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The Current State of Wheelchair Training and Assessment (Part 2)

The Smart Wheelchairs in Assessment and Training (SWAT) State of the Field workshop was an initiative to gather various stakeholders in power wheelchair training and assessment and create a comprehensive review of the current state of the discipline. The participants involved a balance of both clinical and technical experts on wheelchair training and assessment and the outcomes of the workshop are published in an AGEWELL report. The 3-part Braze Mobility SWAT Blog Series will discuss some key outcomes of this workshop.

As discussed in the previous blog post, power wheelchairs provide diverse benefits to their users. However, they also pose a risk to both the user and those around them if not properly paired with the user’s abilities. It is therefore important for therapists to thoroughly assess the abilities of their client, and train them on the safe use of a power wheelchair (PWC).

What Do Therapists Measure in a PWC Assessment?

Assessments will include an interview with the user to determine their mobility goals and needs. Following this, the assessment will typically include several trials of PWCs, in order to assess various PWC skills. In addition, an evaluation of physical, cognitive and perceptual functional status of the user will be performed. Additional relevant information includes the client’s support network, main method of transportation, age, personality, and details about the environment the PWC will be used.

All of this information is used to determine which PWC, if any, is the most appropriate for the client. In addition, this information can be used by clinicians to determine appropriate modifications or technologies that can help the user to succeed in operating a PWC safely.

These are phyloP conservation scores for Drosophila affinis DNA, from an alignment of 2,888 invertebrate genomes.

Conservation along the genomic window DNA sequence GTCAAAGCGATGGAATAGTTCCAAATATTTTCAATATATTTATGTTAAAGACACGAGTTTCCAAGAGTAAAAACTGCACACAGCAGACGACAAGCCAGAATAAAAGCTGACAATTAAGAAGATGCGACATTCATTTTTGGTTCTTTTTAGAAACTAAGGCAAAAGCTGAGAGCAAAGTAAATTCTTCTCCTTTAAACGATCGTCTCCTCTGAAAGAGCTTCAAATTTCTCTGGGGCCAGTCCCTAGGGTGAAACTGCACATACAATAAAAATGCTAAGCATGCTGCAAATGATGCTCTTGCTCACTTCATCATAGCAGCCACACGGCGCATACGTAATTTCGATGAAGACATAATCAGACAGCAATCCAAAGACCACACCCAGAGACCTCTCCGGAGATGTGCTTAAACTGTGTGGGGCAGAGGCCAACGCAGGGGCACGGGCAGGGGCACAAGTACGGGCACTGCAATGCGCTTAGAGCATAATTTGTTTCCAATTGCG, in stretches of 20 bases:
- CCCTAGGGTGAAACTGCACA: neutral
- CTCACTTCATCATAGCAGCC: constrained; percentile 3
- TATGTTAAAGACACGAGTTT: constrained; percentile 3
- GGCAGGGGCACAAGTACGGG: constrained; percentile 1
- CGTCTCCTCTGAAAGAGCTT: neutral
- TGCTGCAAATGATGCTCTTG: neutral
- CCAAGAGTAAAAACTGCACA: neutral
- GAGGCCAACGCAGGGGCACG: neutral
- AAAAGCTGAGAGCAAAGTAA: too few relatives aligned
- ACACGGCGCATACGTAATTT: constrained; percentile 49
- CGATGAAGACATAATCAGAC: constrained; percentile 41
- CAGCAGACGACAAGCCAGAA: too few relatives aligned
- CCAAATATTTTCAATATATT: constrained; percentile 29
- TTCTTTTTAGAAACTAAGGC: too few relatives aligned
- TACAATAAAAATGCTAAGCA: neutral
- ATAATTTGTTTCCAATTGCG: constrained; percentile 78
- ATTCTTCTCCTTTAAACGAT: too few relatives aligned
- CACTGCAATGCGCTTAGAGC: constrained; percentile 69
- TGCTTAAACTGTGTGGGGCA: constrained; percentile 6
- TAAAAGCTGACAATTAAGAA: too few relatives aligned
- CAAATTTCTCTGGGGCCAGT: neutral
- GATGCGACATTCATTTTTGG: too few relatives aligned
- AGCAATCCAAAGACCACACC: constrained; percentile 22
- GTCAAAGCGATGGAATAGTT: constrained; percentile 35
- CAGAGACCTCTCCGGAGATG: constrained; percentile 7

For example, for users who have difficulty with backing up or navigating in tight spaces, the Braze Sentina is a new technology that attaches to any wheelchair and provides auditory, visual and/or vibration feedback to the user about hazards in the environment. Find out more about Braze mobility products!

What are the Challenges in PWC Assessment?

In the SWAT workshop, it was determined that there is an overall lack of well-established tools to guide therapists in training and assessment that demonstrate both scientific rigour and clinical utility. In a recent survey of power wheelchair training and assessment professionals, most reported using non-standardized mobility skills assessments.

Given the diverse and unique needs of clients, standardization of assessments may be ineffective, and unjustly limit access to PWCs. However, the push for evidence based practices encourages the integration of standardized, evidence-based PWC assessments.

What are the Assessment Tools Currently Used in PWC Assessments?

1. Power-mobility Indoor driving assessment (PIDA) and Power Mobility Community Driving Assessment (PCDA)

The Power-mobility Indoor driving assessment (PIDA) (Dawson, Kaiserman, Chan, & Gleason, 2006) and Power Mobility Community Driving Assessment (PCDA) (Letts, Dawson, & Kaiserman, 1998) are clinically useful, and provide therapists with a guideline to assess skills both within the community and indoors. These checklists draw attention to certain areas of power wheelchair use, and are intended to act as an indication of areas requiring further training, device modification, or environmental interventions.

Two VA therapists standing in front of a Veteran that's using a power wheelchair.
A veteran testing navigation device using a power wheelchair.